Are Candidates Now Calling the Shots? Take Back Control with Better Talent Management

pendulum

The good news? Unemployment levels are declining. The bad news? Well, unfortunately, that’s manifold:

  • Baby boomers are retiring at an unprecedented rate.
  • A smaller population of replacement worker, coupled with declining U.S. graduation rates for many high-skill areas, is creating a growing talent gap.
  • The job search cycle is shortening (from 25 weeks to 18). The best candidates are on the market for a briefer period, and your window for meeting clients’ talent demands is getting smaller.

Make no mistake – the recruiting pendulum has swung. The best and the brightest are now often calling the shots when it comes to selecting choice assignments, contracts and full-time jobs.

PREMIUM RESEARCH: Temporary IT Workers’ Preferences, Satisfaction and Agency Selection

To thrive in this new normal, your staffing or recruiting firm needs a proactive approach to talent management. Use these ideas from PrideStaff for developing and retaining top performers, while making your company a true talent magnet:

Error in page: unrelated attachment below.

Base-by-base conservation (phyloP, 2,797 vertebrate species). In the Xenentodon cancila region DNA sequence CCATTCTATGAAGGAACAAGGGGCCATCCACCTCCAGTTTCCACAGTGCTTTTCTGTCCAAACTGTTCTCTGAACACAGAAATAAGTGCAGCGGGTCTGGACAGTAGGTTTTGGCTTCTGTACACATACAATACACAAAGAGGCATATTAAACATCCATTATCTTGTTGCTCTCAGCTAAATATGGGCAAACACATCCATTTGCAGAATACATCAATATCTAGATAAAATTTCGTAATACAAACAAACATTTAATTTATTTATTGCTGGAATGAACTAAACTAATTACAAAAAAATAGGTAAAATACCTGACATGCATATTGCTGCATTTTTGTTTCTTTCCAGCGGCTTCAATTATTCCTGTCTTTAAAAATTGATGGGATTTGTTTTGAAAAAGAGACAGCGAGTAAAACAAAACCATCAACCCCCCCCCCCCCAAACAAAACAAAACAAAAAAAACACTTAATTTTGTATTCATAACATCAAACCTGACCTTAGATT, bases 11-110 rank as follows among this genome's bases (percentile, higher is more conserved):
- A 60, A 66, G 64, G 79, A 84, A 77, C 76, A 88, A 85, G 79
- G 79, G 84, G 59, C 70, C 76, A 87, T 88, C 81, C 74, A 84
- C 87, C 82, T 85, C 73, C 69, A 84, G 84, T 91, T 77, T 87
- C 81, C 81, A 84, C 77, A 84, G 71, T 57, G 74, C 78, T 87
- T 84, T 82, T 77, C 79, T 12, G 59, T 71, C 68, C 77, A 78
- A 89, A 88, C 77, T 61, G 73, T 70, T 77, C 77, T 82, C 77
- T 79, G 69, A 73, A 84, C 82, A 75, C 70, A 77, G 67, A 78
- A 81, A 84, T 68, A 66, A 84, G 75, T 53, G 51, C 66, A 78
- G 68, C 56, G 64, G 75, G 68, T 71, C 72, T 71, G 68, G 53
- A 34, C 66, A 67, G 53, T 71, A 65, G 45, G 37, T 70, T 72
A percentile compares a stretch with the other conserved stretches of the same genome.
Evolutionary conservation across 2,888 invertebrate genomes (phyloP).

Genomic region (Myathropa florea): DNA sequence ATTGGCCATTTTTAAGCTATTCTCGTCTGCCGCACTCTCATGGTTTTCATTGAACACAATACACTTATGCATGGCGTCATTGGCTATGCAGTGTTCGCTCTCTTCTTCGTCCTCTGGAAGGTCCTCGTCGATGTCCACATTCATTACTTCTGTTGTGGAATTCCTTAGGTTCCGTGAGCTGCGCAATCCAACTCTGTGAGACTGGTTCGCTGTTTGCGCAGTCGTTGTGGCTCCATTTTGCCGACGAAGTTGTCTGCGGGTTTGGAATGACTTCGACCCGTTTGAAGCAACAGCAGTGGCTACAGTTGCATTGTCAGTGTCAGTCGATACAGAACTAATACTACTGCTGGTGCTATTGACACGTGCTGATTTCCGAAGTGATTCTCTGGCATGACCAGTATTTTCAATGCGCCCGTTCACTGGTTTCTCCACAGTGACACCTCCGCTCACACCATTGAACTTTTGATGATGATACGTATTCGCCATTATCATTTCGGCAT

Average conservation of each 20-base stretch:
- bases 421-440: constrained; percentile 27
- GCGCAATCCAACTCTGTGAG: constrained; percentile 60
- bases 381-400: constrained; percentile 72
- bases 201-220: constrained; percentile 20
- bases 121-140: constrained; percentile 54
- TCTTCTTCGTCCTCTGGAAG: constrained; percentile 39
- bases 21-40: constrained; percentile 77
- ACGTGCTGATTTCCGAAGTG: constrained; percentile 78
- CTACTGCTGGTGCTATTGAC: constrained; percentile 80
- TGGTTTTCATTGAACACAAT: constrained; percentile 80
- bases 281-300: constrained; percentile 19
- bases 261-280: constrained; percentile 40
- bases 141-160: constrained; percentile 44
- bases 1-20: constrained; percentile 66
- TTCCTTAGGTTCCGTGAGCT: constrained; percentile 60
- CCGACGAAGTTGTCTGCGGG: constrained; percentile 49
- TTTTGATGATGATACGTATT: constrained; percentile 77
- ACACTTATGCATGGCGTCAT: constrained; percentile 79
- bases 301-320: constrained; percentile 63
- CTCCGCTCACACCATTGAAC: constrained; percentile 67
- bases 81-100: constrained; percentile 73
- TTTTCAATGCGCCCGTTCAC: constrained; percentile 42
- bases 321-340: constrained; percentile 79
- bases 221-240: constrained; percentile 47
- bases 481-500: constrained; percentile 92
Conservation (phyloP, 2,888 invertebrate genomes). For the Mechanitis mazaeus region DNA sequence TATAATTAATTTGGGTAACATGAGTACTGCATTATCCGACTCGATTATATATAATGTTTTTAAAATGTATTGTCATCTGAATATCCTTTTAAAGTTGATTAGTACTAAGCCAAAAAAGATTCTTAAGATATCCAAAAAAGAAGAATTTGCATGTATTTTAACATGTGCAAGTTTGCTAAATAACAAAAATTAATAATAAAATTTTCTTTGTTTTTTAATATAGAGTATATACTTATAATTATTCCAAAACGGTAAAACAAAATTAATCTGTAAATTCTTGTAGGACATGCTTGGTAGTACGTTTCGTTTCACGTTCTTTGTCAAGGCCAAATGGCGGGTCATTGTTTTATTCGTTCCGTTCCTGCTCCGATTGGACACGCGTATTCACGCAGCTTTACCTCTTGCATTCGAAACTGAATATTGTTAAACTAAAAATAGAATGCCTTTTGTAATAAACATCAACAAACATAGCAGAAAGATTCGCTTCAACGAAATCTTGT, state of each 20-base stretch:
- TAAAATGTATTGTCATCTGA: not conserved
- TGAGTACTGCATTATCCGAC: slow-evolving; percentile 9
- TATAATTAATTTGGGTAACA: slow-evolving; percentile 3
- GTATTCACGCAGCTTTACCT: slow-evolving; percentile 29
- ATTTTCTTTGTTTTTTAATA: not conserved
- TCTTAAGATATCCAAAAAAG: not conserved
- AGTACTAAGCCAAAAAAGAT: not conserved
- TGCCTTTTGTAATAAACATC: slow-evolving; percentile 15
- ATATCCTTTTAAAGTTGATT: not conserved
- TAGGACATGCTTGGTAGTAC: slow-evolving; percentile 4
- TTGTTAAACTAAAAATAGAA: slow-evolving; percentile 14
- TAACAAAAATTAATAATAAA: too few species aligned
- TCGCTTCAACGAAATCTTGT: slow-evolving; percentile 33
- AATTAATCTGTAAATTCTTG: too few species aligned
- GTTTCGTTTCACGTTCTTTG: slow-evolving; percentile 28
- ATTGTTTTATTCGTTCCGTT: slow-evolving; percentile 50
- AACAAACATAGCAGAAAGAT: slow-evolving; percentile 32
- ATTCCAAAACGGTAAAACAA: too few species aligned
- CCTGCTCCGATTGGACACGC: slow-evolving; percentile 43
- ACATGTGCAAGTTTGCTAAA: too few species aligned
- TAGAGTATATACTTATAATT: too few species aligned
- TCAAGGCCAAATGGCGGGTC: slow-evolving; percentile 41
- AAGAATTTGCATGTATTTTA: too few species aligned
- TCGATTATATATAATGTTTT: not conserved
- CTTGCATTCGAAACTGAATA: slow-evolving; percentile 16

Know where you stand. What do your temporary staff, contractors and candidates think about your firm? Do they feel like a valued part of your company’s success, or a cog in a client’s work machine? It’s time to find out and make adjustments where necessary:

  • Survey employees and job seekers to see how they perceive your intake, screening, matching career development functions. This process will help you identify opportunities for increasing retention and attracting higher level candidates.